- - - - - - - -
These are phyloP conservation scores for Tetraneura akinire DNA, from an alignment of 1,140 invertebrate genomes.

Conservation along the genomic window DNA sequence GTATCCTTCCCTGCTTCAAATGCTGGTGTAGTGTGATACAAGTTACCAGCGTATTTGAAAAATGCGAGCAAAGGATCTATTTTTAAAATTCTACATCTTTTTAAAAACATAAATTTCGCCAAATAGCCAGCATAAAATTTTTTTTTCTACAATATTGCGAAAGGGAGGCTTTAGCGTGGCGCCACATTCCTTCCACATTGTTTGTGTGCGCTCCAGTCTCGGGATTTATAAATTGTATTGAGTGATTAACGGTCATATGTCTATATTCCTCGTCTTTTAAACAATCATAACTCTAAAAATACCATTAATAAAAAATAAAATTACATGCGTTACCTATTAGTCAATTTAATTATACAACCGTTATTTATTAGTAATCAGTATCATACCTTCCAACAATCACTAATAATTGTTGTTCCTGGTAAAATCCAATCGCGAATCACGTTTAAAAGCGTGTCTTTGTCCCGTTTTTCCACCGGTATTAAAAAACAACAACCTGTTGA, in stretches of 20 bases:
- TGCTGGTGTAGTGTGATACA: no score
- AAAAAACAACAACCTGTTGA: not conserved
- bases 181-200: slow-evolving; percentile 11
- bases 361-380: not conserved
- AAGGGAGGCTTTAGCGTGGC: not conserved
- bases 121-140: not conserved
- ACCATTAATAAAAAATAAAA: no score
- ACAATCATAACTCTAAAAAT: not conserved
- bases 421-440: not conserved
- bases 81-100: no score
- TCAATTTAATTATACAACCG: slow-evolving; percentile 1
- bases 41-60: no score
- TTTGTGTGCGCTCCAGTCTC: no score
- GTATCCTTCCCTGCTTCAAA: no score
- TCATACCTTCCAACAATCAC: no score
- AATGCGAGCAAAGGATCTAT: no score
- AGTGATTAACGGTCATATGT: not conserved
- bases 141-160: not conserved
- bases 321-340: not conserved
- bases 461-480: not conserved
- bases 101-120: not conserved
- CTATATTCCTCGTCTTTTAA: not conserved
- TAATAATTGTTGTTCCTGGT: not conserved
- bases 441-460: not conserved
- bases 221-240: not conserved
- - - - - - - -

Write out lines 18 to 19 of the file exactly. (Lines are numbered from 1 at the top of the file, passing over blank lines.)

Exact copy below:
- AATGCGAGCAAAGGATCTAT: no score
- AGTGATTAACGGTCATATGT: not conserved